Cameroonian law has three main sources: local customary law, the French civil code, and British law, although drafting of a unified code was reported under way in the 1980s. The Supreme Court, in addition to its other powers and duties granted by the constitution, gives final judgment on such appeals as may be granted by the law from the judgments of the provincial courts of appeal. The system also includes appeals courts in each of the 10 provinces, courts of first instance in each of the country's 58 divisions and a 15-member High Court of Justice, appointed by the National Assembly. Proposals for appointments and sanctions against magistrates throughout the republic are started by the Higher Judicial Council, of which the head of state is president. A Court of Impeachment has the right to try the president for high treason and cabinet ministers for conspiracy against the security of the state.
A State Security Court established in 1990 hears cases involving internal or external state security. Traditional courts that resolve domestic, probate, and minor property disputes remain an important element in the judicial system. These courts vary considerably according to region and ethnic group. Appeal is possible in most cases to traditional authorities of a higher rank.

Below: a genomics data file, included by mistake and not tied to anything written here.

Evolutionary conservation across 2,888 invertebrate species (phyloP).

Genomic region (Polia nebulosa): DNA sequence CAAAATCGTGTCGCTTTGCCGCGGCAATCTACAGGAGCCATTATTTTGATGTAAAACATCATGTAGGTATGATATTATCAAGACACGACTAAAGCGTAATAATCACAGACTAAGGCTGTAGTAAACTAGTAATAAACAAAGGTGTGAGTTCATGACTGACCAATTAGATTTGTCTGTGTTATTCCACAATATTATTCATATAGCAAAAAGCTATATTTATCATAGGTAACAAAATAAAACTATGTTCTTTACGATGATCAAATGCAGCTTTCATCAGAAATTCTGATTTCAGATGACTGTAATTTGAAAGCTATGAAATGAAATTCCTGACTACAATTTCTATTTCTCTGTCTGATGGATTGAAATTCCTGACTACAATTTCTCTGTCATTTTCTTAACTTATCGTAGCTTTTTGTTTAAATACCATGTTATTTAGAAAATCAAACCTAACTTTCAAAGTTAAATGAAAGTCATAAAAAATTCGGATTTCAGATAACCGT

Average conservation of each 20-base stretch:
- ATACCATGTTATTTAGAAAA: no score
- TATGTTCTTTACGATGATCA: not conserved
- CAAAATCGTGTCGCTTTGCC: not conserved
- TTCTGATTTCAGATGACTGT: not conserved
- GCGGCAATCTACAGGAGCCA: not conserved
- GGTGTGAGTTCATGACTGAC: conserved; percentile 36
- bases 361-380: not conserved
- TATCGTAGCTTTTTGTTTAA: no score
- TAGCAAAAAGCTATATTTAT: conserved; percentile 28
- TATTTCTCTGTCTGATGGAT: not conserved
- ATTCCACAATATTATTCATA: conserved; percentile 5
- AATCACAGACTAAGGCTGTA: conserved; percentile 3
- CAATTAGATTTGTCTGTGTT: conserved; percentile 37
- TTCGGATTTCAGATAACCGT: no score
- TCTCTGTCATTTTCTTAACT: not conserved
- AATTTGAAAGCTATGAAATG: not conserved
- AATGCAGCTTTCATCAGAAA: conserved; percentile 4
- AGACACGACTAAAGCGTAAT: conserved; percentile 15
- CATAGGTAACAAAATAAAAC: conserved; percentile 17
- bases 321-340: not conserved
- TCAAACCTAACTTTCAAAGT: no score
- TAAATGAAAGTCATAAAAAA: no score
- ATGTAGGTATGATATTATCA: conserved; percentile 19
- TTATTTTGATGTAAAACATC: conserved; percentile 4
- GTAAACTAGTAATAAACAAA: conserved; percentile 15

Prior to the 1995 amendments (promulgated in 1996) to the 1972 constitution, the judiciary was supervised by the Ministry of Justice, part of the executive, and did not function as an independent branch of government. The December 1995 amendments provided for a more independent judiciary. However, as of 2003, these provisions were not implemented. There continues to be reported abuses, including beatings of detainees, arbitrary arrests, and illegal searches. The judiciary remains frequently corrupt, inefficient, and subject to political influence.